Kari plunges into the world of espionage on a mission to save her parents while trying to impress the guy she’s been in love with forever.
When sixteen-year-old Kari’s dad sends her an unexpected text, she and her brother immediately go into hiding. Because when your parents are superspies and your dad declares a Code Black, it can only mean something bad. Very bad.
Kari soon discovers that her parents have been disavowed and declared traitors, and she’s determined to clear their names. Breaking into the Agency seems like a reasonable plan, especially with the help of a team that includes her longtime crush, Luke, as well as her two best friends—an expert hacker with attitude and a master martial artist—and Luke’s popular, vindictive twin sister. Oh, and a new guy, who’s as cute as he is complicated…
First sentence: “Can u pick up milk on ur way home?”
I love spy books, so I thought I’d love Two Lies and a Spy, right? Well, yeah, no. I did not like the book. Not at all. :\ I thought I could suspend my disbelief (which is absolutely necessary to get through this book), but apparently I could not? This book is meant to be light and fun! Sure it is…to a point. For the majority of this book, I found myself cringing and half-tempted to crumble the book up like a paper ball. I wondered if I had gone jaded when it comes to light, fun books? (I think I have.)
Awesome and fun spy stuff. Badass female character, kicking everybody’s ass. Friends who have personality and don’t disappear from the scene when their job is done. Guys who make readers swoon. Self-aware and thoughtful characters that stop and acknowledge that something is really wrong with their scene. Awesome action scenes. Some cheesiness, but the awesomeness would outweigh it.
Two Lies and a Spy was anything but fun. All the characters irritated me because they were one-dimensional and they didn’t stand out to me. Kari Andrews, the main character, is smart, but blabbing to her friends that her parents are spies and the things she did to break her parents out of Langley prison were incredibly stupid. It might be cool and all to have spies for parents, but damn, if you blab in the fucking public about it, someone will hear (and someone did). I wish she had taken a few moments throughout the book to assess the situation.
All the other supporting characters were so uninteresting. So, we have Luke, the boy who Kari likes. He was sooo boring. There was nothing about him that was memorable. He was the “nice guy” to contrast Evan, the apparently “snarky” (but really gross) British guy. Then, there’s Lacey, Luke’s twin sister, who is a stereotypical popular girl who knows she’s hot and flaunts it in the face of every male. I was disheartened that was all her usefulness. Then there’s Rita, Kari’s technologically savvy best friend, who didn’t do anything that contributed to the mission except argue with Lacey and sneer at Kale, Kari’s other best friend. Kale is a guy who is extremely good at martial arts and is a bit lower on the social class than the others. He served as backup for Kari when they were beating guys up. However, they were too similar to each other, which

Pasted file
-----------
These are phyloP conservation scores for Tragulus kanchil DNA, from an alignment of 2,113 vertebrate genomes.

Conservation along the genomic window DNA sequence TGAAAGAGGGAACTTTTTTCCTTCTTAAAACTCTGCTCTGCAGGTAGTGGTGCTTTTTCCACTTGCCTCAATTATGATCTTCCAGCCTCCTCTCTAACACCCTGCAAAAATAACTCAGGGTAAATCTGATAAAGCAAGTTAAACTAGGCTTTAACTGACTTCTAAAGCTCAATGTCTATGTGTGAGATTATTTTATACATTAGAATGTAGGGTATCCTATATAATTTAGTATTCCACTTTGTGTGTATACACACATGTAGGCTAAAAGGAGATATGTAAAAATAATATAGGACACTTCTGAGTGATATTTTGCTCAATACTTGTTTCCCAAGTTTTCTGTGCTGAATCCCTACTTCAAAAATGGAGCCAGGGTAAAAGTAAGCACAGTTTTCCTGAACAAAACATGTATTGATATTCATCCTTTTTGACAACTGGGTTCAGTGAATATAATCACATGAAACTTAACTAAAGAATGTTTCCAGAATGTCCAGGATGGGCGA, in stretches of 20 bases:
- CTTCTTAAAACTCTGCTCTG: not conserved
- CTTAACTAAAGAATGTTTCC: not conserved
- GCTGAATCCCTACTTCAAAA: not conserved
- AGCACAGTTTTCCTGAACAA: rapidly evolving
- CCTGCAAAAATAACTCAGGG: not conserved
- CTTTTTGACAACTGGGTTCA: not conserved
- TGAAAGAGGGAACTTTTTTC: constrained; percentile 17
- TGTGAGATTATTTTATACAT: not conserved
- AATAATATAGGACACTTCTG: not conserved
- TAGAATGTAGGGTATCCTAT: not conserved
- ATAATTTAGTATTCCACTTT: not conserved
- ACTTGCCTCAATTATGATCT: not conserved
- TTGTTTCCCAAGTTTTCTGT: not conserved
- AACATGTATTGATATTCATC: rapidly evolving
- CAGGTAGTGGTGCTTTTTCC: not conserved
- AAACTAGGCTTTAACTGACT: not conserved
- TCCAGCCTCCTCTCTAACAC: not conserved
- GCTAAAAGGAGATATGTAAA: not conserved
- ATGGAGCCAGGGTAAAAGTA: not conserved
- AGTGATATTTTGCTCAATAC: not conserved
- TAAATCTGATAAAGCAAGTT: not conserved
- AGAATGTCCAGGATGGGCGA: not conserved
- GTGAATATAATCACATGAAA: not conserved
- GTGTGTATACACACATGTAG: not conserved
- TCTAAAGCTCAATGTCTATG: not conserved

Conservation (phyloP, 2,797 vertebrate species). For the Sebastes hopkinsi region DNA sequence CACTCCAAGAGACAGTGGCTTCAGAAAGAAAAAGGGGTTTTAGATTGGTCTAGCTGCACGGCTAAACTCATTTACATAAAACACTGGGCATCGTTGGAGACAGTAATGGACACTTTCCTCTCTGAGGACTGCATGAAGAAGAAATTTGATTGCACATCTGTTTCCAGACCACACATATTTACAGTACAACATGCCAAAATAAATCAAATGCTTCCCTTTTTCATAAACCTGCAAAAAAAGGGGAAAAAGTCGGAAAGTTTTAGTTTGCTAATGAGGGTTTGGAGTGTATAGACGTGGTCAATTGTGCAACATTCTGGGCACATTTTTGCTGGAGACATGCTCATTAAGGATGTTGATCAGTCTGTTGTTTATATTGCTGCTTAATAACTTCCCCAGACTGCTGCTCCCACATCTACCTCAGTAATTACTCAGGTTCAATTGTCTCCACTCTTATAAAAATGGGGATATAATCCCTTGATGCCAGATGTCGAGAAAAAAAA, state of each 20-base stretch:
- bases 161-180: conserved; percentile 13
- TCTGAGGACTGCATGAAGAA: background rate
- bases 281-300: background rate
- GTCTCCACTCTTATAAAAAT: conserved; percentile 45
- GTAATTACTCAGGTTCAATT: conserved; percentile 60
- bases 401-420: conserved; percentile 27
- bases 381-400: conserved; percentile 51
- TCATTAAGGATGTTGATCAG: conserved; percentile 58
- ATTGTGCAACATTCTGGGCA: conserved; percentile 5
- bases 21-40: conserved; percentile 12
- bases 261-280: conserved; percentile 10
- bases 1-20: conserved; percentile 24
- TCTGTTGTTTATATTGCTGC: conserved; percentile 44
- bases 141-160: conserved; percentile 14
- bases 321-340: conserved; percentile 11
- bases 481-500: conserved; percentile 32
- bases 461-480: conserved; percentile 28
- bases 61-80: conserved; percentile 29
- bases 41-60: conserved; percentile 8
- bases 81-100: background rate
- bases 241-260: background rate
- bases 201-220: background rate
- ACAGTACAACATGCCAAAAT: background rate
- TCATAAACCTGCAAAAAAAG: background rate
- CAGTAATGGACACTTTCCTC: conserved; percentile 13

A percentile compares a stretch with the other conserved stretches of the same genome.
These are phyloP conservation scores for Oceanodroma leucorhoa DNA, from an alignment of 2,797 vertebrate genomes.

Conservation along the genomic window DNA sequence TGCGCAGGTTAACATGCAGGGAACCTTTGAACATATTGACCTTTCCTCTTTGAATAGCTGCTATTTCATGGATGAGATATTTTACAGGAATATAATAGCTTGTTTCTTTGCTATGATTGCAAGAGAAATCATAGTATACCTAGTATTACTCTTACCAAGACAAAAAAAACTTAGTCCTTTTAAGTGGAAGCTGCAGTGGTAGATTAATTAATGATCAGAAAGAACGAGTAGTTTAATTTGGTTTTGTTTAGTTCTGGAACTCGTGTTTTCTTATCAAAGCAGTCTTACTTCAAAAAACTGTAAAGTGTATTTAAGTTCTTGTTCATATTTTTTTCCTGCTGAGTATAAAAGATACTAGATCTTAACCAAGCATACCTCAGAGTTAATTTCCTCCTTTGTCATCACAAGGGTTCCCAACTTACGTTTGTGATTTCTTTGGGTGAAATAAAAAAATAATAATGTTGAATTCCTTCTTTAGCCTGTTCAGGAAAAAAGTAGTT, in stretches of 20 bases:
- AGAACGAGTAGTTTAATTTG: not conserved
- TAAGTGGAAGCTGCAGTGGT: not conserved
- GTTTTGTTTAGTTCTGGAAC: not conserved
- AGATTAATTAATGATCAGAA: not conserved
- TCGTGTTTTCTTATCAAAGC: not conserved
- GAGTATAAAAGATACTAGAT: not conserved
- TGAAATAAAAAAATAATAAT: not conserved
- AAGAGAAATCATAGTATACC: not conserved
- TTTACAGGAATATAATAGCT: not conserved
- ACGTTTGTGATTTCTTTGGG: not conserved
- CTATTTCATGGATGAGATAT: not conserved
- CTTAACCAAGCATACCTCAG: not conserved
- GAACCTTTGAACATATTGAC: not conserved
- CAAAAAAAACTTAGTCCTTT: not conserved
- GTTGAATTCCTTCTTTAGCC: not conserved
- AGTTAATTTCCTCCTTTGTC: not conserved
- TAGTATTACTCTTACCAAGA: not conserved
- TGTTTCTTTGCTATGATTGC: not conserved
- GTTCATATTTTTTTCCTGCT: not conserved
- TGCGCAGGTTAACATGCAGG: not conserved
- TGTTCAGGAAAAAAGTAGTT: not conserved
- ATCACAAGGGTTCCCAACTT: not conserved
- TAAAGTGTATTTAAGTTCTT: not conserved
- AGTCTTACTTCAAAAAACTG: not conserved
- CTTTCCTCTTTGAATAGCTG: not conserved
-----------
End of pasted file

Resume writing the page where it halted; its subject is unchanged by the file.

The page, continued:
Okay, let me take a moment to rant about how horrible Evan is. He makes incredibly pervy, suggestive comments (which I guess is normal for teenage boys) that made me uncomfortable by the sheer cheesiness and sleaziness of it. He thinks his hot-stuff, and he whines a lot for being roped into this job when he had decided himself to join in. Just because the guy is British doesn’t make him charming. It just makes him gross. On top of that, Evan’s suppose to be British, but he didn’t seem like it. Sure, you can say he is, but the way he talks and his mannerisms did not show me that he was. I kept thinking he was American. If you want him to be British, then I guess you should’ve phrase the sentences differently or change the spelling of words so at least it’s visually British. /end rant.
Yeah, breaking into Langley is so easy, right? WRONG. I would think you would need various plans to infiltrate Langley and escaping efficiently. You would need a lot of backup plans, right? These kids did no such thing. They had one plan. Go in. Break Kari’s mom (or her dad) out and escape. They essentially walked in and played it by ear, which is the worst thing you could do, especially in a government building that has restricted areas. Oh Kari, did you really think your plan was going to work? Didn’t you see the signs? *insert deep sighs and head shaking*
This book should’ve just focused on the parents because they were far interesting. Here’s the thing: They’re accused of being double agents and [spoiler]usually, in books, they turn out not to be, but mannnn, these parents are really traitors and that was an amazing reveal[/spoiler]. I loved it. It brought up questions of their secret lives. Give me that!
I think I will avoid “light and fun” books from now on because obviously I will hate it and that makes me incredibly sad. If you’re like me and find yourself no longer enjoying these types of books, then you should stay away from this one. It’s not fun. Frustrating is more like it.